Just two weeks after U.S. Border Patrol agents began housing asylum-seeking migrants in a new tent facility in Donna, the agency announced Friday it had reached capacity and the agency will construct four additional temporary facilities in two other Rio Grande Valley cities.


The facility in Donna was completed the first week of May and can hold 500 undocumented immigrants after they are apprehended or turn themselves into Border Patrol officials.


But in a new release Friday, the agency said agents in the Rio Grande Valley sector had 8,000 migrants in custody, a result of the continued “waves of migrants fleeing El Salvador, Guatemala and Honduras.” The additional structures are being built at Border Patrol stations in McAllen and Rio Grande City.


“The longer illegal aliens remain in custody, the harder it can become to sustain our operations but housing the migrants in these tents is the default solution,” Chief Patrol Agent Rodolfo Karisch said in a statement. “This is the reality of what happens when we simply cannot handle the influx of migrants arriving.”


The announcement comes after CNN published photographs of migrants, including children, sleeping on the concrete grounds of Border Patrol facilities. Photographs of the new facilities provided by U.S. Customs and Border Protection show military-style structures that can be built quickly and moved to locations as they are needed.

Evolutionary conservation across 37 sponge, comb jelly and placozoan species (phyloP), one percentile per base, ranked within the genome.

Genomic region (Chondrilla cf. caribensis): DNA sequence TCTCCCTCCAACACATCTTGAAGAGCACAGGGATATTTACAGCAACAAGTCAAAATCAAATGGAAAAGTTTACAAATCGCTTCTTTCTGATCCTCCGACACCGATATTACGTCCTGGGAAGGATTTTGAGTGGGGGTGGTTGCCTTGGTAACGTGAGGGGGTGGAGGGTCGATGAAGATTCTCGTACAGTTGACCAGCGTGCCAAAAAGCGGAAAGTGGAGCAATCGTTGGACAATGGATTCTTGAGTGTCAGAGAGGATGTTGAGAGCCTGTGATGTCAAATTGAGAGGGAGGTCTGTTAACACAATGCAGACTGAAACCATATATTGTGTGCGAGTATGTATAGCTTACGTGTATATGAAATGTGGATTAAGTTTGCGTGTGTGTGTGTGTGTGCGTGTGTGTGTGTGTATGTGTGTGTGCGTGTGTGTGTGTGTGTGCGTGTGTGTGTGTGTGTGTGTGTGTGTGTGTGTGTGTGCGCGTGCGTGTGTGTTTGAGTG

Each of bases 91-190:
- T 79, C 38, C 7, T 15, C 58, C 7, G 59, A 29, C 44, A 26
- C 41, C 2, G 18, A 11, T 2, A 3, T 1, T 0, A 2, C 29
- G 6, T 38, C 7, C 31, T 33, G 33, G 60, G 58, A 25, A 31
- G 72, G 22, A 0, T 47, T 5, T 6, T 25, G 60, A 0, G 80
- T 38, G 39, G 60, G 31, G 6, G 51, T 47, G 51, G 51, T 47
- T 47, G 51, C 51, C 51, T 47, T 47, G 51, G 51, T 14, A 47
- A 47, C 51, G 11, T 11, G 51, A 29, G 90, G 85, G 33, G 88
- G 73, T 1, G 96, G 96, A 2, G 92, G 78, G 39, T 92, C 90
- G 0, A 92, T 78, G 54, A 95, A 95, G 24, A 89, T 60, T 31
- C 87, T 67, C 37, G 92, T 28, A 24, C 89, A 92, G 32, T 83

That’s different from the facility opened in Donna, which is a larger structure equipped with showers and separate dormitories. A similar structure opened in El Paso the same week.


A spokesperson with the U.S. Border Patrol said Friday that he couldn’t say how many people the new tents will hold but that they are similar to a tent set up in March in El Paso that can hold hundreds of people.


Since October 2018, when the federal government’s current fiscal year began, more than 460,000 undocumented immigrants have been apprehended on the southern border, already surpassing 2018’s fiscal year total of 396,579. That total includes about 101,860 family units and 19,000 unaccompanied minors in the Rio Grande Valley, according to CBP statistics.